I’ve used a reading group for three of my four novels, and those three have all benefited from the experience. The first novel, where I didn’t use one, showed it.

I’ve used my group (four friends whose tastes and intellect I highly value) for two things: 1) to reflect the tastes of regular readers, including telling me where they’ve gotten lost in the narrative, which characters ring true and which are formulaic, and whether I’m broadcasting future events. 2) To unstick me where I’ve gotten stuck.

I’ll give you an example of #2, since it happened just last week. The novel I’m currently writing, The Forever Game, goes into two worlds, the startup culture of Silicon Valley and the biotech industry. I don’t need to research the first one, having spent 30 years in it and written a book about it (The Ultimate Startup Guide, written with my former business partner, Carol Broadbent. The second one I know jackshit about. Luckily I was put in touch with folks at MIT who have helped quite a bit (as well as my co-author, but I’ll save that for another blog.)

The book as I outlined it needed a saboteur to the company’s effort. In outlining the book, I came up a few sabotage scenarios, with the appropriate characters involved. They made sense in the outline, but as the characters came to life, the sabotage scenarios made less and less sense as proposed. But I kept writing, believing that, as the characters developed, the right scenario would suggest itself.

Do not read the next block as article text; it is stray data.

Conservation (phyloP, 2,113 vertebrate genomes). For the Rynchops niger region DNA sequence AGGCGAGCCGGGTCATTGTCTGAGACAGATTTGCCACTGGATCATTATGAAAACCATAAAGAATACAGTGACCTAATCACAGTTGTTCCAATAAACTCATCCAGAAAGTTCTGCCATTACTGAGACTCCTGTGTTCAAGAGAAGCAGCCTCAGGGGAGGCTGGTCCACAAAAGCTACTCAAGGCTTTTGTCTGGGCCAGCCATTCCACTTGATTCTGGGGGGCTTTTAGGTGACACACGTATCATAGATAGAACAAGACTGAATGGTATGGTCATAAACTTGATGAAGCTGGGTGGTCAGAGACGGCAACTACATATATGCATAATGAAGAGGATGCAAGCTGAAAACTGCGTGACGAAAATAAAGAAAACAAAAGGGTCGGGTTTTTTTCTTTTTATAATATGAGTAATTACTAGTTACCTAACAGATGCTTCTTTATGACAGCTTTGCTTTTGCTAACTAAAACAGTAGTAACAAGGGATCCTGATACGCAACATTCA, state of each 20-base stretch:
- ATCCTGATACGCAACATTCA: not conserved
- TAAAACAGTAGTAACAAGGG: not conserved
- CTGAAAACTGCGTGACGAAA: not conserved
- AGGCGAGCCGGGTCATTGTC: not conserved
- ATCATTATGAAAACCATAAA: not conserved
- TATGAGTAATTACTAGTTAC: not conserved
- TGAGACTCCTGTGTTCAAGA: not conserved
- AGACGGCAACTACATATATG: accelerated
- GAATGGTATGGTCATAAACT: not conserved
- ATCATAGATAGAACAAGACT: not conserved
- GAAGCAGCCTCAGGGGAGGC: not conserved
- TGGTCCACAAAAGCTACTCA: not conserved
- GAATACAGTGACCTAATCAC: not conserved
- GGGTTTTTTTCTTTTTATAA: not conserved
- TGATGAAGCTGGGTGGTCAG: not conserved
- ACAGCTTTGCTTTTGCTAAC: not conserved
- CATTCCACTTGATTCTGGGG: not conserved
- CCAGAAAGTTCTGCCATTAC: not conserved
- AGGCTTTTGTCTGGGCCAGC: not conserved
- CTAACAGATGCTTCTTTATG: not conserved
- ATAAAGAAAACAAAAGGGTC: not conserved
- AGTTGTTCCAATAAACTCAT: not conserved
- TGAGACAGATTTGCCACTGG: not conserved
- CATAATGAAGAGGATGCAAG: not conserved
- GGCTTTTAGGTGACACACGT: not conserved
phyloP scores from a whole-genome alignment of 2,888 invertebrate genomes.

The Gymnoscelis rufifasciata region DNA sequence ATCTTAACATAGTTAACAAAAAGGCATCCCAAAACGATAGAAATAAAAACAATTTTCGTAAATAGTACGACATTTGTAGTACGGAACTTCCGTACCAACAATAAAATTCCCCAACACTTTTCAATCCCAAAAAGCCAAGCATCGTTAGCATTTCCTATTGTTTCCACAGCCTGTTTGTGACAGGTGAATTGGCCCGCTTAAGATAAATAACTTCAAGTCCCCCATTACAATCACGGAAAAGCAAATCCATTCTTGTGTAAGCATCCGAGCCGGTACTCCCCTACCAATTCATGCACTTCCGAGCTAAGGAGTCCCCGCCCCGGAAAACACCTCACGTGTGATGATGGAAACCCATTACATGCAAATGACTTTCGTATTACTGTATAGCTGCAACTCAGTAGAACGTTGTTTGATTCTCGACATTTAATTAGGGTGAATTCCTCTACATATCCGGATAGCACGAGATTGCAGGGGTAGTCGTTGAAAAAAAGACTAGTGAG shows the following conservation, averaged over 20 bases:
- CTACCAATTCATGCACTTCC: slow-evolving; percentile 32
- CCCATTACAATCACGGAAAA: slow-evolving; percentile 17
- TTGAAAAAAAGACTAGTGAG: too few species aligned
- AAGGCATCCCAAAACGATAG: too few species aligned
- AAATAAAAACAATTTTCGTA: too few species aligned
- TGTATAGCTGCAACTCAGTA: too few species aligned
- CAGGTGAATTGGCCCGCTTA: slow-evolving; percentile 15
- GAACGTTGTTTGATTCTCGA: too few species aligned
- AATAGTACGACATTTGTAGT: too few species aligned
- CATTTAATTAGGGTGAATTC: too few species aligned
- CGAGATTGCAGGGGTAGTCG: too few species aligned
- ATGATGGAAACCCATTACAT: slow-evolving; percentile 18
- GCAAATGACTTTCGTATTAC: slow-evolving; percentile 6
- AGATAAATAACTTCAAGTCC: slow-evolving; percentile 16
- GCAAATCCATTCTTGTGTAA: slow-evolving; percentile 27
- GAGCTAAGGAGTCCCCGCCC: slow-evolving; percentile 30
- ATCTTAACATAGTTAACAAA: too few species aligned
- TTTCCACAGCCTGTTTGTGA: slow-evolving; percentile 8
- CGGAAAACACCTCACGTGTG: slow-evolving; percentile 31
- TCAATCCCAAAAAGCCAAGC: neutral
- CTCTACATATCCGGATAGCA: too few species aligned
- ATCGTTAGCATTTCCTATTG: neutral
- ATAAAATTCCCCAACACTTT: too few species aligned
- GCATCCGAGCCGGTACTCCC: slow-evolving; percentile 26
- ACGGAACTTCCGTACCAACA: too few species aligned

Wrong. As we finished Part Two (of five) and started discussing Part Three, where the saboteur is introduced, both my co-author and I felt stuck. We could continue plowing ahead or call a halt until we were sure of both the saboteur and the type of sabotage. So we called in the reading group. One of them suggested a new character, which we all liked. The another member suggested that this character develop a crush on our lead character, and sabotaged the product not maliciously but so that they could then step in, save the day and kindle the romance. Bingo. I took their suggestions, developed the character and we’re back on track.

One note: the idea came from the group, but their ideas about the actual character didn’t work for me. After the call my co-author and I noodled about this character and came up with ideas that ran counter to the group’s. Which is fine, certainly for us and hopefully for them. So my guidance on using a reading group is this:  1) listen hard and with your ego tucked in your back pocket; they only have your (and the book’s) best interest at heart; 2) don’t respond immediately: take notes and let things germinate for a day or two; and 3) use only the parts of the feedback that work for you. They won’t be hurt. And if they are, then fire their asses and get a new group.